Tarleton Graduates First Social Work Cohort at RELLIS Campus

Graduates from the first RELLIS campus social work cohort are, from left, Courtney Apostolo, Felisha Tapia, Alex Tobar-Flores (below); Mattie McQuary (above), Emily Allday (above), Robin Afshar.

STEPHENVILLE — The first social work cohort at Tarleton State University’s RELLIS campus graduated last week with real world experience that will carry the students into graduate school and new careers.

The six students received their bachelor of social work degrees during commencement ceremonies last Friday in Bryan, concluding four semesters of community-based hands-on learning. 

In addition to classes, the students put in a combined 2,700 internship hours working with contracted field placement agencies, applying their generalist social work skills learned in the program. They also worked another combined 600 volunteer hours with community partners.

“The impact of their work has been far reaching,” said Josephine Chaumba, BSW department head. “They have worked hard to achieve their goal despite a global pandemic and transitions. We look forward to hearing about their future successes.”

Three of the graduates are heading to jobs in the field. The other three plan to pursue a master’s degree in social work.

Alexandra Tobar-Flores, Robin Afshar, Emily Allday and Mattie McQuary partnered with the Texas Long-Term Care Ombudsman program, working with nursing and assisted living facilities while conducting research on the lack of awareness for long-term care. They won first place for their poster presentation on the subject at a national conference in Birmingham, Ala., and won the Mit Joyner Gerontology Award for their research on the elderly.

Felisha Tapia and Courtney Apostolo worked in a community partnership with Scott’s House Child Advocacy Center, a nonprofit organization serving children in need.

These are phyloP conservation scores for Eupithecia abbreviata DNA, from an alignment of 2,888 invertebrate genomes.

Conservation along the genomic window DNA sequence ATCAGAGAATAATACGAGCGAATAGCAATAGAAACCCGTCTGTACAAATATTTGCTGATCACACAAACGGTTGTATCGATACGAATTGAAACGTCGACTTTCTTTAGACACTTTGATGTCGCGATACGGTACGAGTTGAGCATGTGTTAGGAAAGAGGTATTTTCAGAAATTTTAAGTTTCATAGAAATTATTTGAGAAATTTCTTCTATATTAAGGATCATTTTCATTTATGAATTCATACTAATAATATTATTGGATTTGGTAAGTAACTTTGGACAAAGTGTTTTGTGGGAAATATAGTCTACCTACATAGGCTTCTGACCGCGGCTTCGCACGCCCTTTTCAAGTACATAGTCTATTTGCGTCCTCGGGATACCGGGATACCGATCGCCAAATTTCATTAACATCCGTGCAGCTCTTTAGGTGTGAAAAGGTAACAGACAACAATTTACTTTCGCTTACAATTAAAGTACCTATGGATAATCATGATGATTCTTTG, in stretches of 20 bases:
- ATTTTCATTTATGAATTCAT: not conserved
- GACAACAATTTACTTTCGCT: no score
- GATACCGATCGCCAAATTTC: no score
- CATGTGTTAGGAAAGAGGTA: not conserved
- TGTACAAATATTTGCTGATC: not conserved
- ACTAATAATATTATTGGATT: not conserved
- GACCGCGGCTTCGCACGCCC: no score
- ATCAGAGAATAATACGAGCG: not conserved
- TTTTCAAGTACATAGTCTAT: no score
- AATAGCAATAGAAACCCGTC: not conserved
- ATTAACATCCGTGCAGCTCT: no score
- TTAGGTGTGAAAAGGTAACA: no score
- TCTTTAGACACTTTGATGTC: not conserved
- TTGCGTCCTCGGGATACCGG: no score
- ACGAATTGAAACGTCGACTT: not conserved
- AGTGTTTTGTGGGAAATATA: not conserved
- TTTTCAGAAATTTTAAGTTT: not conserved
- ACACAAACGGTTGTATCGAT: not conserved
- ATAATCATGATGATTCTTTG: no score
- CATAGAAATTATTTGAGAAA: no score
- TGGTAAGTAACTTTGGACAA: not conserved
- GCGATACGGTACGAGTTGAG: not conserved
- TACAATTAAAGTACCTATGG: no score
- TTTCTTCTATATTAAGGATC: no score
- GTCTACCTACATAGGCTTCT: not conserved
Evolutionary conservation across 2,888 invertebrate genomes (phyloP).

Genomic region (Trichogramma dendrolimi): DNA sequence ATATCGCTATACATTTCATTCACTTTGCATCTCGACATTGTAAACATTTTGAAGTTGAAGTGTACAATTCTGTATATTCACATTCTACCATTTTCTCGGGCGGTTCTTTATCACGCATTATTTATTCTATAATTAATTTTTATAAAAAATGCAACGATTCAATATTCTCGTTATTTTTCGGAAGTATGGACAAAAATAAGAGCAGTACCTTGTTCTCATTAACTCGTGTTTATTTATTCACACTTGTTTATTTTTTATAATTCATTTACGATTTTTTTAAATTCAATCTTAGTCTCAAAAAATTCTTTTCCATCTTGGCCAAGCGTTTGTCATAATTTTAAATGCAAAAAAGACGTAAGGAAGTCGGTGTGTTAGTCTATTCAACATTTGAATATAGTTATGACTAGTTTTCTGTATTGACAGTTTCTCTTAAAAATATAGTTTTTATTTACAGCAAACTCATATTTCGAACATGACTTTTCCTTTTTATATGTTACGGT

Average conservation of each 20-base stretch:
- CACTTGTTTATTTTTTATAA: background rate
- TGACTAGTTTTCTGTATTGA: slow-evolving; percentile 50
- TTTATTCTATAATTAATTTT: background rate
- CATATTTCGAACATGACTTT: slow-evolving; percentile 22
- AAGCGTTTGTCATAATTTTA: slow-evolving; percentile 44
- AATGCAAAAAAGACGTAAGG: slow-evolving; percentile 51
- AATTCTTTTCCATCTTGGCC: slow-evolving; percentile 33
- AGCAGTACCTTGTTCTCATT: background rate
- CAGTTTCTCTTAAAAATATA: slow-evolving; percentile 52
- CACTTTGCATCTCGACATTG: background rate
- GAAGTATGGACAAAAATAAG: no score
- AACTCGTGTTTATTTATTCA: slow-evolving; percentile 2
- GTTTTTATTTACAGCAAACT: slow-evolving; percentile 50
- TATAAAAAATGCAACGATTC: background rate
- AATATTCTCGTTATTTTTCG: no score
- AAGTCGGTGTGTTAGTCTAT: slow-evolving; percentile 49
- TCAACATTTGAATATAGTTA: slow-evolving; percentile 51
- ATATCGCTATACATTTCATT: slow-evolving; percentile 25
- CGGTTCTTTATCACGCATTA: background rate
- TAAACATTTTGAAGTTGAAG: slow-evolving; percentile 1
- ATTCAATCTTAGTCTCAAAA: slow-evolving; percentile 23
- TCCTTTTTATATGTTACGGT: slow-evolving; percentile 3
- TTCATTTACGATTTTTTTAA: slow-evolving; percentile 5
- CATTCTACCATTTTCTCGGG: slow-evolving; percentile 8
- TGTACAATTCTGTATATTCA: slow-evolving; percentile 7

McQuary, Tobar-Flores, Afshar and Tapia also were inducted into the Phi Alpha honor society for social work.

Students interned with Tarleton’s Title IV-E Child Protective Services program with the state; Unbound, an international nonprofit helping children and the elderly; two hospice services and the RELLIS Academic Alliance food pantry, which provides grab-and-go lunch bags for students experiencing food insecurity.

“They did an amazing job at the food pantry, managing it by the end of the year on their own,” said Ted Lovato, BSW field director. The students ordered food and supplies and managed the bag preparation. And they recruited interested volunteers to take over the program for the next academic year, he added.

The cohort also participated in a poverty simulation through the Missouri Community Network. 

“They’re put in a certain family dynamic or situation and work through different real-life scenarios of people who are considered low income,” explained Dr. Ebony Lang, BSW director. “Students also participate as an agency that would work with that family, whether it be the child welfare system, childcare, the educational system or the food stamp office. So the students not only experience the poverty and walk through those systems, they participate as a system member to see how that interaction looks from that perspective.”

The students collaborated with nursing students at RELLIS to simulate being part of a care team in a hospital. Three of the students spent two weeks in Costa Rica last summer as part of the social work study abroad program, learning how agencies there help children and families.

The BSW program at RELLIS began in 2020 and produced its first single graduate in spring 2022. This graduating cohort of six will be followed by a cohort of two in August. A new cohort of six is expected to start this fall.

The program offers a specialized degree that prepares graduates for entry into direct human service professional positions. Hands-on, community-based learning begins in the junior year. Students complete a four-semester sequence of courses that result in a finished portfolio that can be used to document their achievement of the competencies. 

Graduates may seek state licensure as a qualified social worker. The BSW program is accredited by the Council on Social Work Education.

To learn more, go to https://rellis.tamus.edu/degrees-by-institution/bachelor-of-social-work/.

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